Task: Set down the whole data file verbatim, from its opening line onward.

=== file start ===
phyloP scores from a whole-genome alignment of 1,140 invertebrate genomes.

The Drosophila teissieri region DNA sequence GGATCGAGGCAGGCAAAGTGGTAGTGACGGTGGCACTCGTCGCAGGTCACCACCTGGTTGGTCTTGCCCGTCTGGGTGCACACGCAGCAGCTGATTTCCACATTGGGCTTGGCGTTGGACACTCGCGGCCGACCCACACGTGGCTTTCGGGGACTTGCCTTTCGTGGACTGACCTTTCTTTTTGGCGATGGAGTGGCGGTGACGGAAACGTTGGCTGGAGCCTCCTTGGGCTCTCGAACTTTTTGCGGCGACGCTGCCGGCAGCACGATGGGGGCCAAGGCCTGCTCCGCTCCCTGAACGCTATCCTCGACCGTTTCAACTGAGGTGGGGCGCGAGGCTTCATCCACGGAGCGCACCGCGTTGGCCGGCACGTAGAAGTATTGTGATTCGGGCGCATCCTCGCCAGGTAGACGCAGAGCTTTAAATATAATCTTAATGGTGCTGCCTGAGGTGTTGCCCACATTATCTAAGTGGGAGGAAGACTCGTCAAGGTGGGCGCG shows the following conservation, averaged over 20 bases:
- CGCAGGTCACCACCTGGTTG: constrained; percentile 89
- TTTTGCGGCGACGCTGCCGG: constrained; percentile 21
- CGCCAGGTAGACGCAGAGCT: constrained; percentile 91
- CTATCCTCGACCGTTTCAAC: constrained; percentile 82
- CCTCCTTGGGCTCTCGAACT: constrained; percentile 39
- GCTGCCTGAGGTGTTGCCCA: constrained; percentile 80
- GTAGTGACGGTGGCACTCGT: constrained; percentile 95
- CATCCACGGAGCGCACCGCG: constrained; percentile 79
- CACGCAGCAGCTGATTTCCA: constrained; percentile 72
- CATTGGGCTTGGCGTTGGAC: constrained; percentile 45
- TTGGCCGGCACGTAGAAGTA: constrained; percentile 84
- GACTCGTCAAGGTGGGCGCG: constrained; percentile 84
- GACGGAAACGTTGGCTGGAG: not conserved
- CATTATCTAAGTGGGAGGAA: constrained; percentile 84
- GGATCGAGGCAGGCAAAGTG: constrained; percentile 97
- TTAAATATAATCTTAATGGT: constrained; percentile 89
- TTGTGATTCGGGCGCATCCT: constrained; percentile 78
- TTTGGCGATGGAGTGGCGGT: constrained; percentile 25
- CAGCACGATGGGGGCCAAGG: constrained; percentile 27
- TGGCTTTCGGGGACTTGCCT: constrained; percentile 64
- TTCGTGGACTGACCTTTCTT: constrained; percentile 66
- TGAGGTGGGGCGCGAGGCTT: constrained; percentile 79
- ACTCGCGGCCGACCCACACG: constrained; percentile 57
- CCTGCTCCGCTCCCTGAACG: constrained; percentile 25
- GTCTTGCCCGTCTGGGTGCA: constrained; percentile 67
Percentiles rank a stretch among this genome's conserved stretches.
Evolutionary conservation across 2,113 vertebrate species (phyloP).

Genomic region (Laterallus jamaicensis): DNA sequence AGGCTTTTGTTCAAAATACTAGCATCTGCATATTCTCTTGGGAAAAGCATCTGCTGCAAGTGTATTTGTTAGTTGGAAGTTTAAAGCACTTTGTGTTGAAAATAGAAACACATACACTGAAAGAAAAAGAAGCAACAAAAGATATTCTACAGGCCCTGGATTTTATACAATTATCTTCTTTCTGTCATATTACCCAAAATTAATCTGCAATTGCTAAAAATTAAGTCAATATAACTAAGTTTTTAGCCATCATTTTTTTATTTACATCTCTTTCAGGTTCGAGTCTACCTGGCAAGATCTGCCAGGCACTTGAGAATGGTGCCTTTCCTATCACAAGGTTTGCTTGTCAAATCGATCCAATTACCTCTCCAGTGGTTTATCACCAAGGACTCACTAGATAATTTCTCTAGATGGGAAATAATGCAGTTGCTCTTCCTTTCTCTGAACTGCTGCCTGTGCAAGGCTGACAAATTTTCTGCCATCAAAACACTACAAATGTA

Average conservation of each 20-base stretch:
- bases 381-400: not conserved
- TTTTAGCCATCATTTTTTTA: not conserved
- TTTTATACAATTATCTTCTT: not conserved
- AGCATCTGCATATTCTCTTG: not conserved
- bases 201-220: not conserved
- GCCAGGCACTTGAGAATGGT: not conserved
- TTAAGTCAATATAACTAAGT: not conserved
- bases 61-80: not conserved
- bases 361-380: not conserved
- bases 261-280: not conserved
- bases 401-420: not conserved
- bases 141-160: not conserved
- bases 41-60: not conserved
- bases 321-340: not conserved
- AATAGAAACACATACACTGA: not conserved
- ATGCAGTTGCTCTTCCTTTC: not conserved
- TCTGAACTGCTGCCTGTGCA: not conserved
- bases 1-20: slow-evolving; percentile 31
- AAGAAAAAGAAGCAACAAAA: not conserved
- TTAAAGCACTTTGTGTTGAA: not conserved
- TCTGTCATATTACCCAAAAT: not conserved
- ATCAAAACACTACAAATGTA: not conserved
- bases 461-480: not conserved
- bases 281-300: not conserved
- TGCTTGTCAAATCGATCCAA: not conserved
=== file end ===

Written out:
phyloP scores from a whole-genome alignment of 1,140 invertebrate genomes.

The Drosophila teissieri region DNA sequence GGATCGAGGCAGGCAAAGTGGTAGTGACGGTGGCACTCGTCGCAGGTCACCACCTGGTTGGTCTTGCCCGTCTGGGTGCACACGCAGCAGCTGATTTCCACATTGGGCTTGGCGTTGGACACTCGCGGCCGACCCACACGTGGCTTTCGGGGACTTGCCTTTCGTGGACTGACCTTTCTTTTTGGCGATGGAGTGGCGGTGACGGAAACGTTGGCTGGAGCCTCCTTGGGCTCTCGAACTTTTTGCGGCGACGCTGCCGGCAGCACGATGGGGGCCAAGGCCTGCTCCGCTCCCTGAACGCTATCCTCGACCGTTTCAACTGAGGTGGGGCGCGAGGCTTCATCCACGGAGCGCACCGCGTTGGCCGGCACGTAGAAGTATTGTGATTCGGGCGCATCCTCGCCAGGTAGACGCAGAGCTTTAAATATAATCTTAATGGTGCTGCCTGAGGTGTTGCCCACATTATCTAAGTGGGAGGAAGACTCGTCAAGGTGGGCGCG shows the following conservation, averaged over 20 bases:
- CGCAGGTCACCACCTGGTTG: constrained; percentile 89
- TTTTGCGGCGACGCTGCCGG: constrained; percentile 21
- CGCCAGGTAGACGCAGAGCT: constrained; percentile 91
- CTATCCTCGACCGTTTCAAC: constrained; percentile 82
- CCTCCTTGGGCTCTCGAACT: constrained; percentile 39
- GCTGCCTGAGGTGTTGCCCA: constrained; percentile 80
- GTAGTGACGGTGGCACTCGT: constrained; percentile 95
- CATCCACGGAGCGCACCGCG: constrained; percentile 79
- CACGCAGCAGCTGATTTCCA: constrained; percentile 72
- CATTGGGCTTGGCGTTGGAC: constrained; percentile 45
- TTGGCCGGCACGTAGAAGTA: constrained; percentile 84
- GACTCGTCAAGGTGGGCGCG: constrained; percentile 84
- GACGGAAACGTTGGCTGGAG: not conserved
- CATTATCTAAGTGGGAGGAA: constrained; percentile 84
- GGATCGAGGCAGGCAAAGTG: constrained; percentile 97
- TTAAATATAATCTTAATGGT: constrained; percentile 89
- TTGTGATTCGGGCGCATCCT: constrained; percentile 78
- TTTGGCGATGGAGTGGCGGT: constrained; percentile 25
- CAGCACGATGGGGGCCAAGG: constrained; percentile 27
- TGGCTTTCGGGGACTTGCCT: constrained; percentile 64
- TTCGTGGACTGACCTTTCTT: constrained; percentile 66
- TGAGGTGGGGCGCGAGGCTT: constrained; percentile 79
- ACTCGCGGCCGACCCACACG: constrained; percentile 57
- CCTGCTCCGCTCCCTGAACG: constrained; percentile 25
- GTCTTGCCCGTCTGGGTGCA: constrained; percentile 67
Percentiles rank a stretch among this genome's conserved stretches.
Evolutionary conservation across 2,113 vertebrate species (phyloP).

Genomic region (Laterallus jamaicensis): DNA sequence AGGCTTTTGTTCAAAATACTAGCATCTGCATATTCTCTTGGGAAAAGCATCTGCTGCAAGTGTATTTGTTAGTTGGAAGTTTAAAGCACTTTGTGTTGAAAATAGAAACACATACACTGAAAGAAAAAGAAGCAACAAAAGATATTCTACAGGCCCTGGATTTTATACAATTATCTTCTTTCTGTCATATTACCCAAAATTAATCTGCAATTGCTAAAAATTAAGTCAATATAACTAAGTTTTTAGCCATCATTTTTTTATTTACATCTCTTTCAGGTTCGAGTCTACCTGGCAAGATCTGCCAGGCACTTGAGAATGGTGCCTTTCCTATCACAAGGTTTGCTTGTCAAATCGATCCAATTACCTCTCCAGTGGTTTATCACCAAGGACTCACTAGATAATTTCTCTAGATGGGAAATAATGCAGTTGCTCTTCCTTTCTCTGAACTGCTGCCTGTGCAAGGCTGACAAATTTTCTGCCATCAAAACACTACAAATGTA

Average conservation of each 20-base stretch:
- bases 381-400: not conserved
- TTTTAGCCATCATTTTTTTA: not conserved
- TTTTATACAATTATCTTCTT: not conserved
- AGCATCTGCATATTCTCTTG: not conserved
- bases 201-220: not conserved
- GCCAGGCACTTGAGAATGGT: not conserved
- TTAAGTCAATATAACTAAGT: not conserved
- bases 61-80: not conserved
- bases 361-380: not conserved
- bases 261-280: not conserved
- bases 401-420: not conserved
- bases 141-160: not conserved
- bases 41-60: not conserved
- bases 321-340: not conserved
- AATAGAAACACATACACTGA: not conserved
- ATGCAGTTGCTCTTCCTTTC: not conserved
- TCTGAACTGCTGCCTGTGCA: not conserved
- bases 1-20: slow-evolving; percentile 31
- AAGAAAAAGAAGCAACAAAA: not conserved
- TTAAAGCACTTTGTGTTGAA: not conserved
- TCTGTCATATTACCCAAAAT: not conserved
- ATCAAAACACTACAAATGTA: not conserved
- bases 461-480: not conserved
- bases 281-300: not conserved
- TGCTTGTCAAATCGATCCAA: not conserved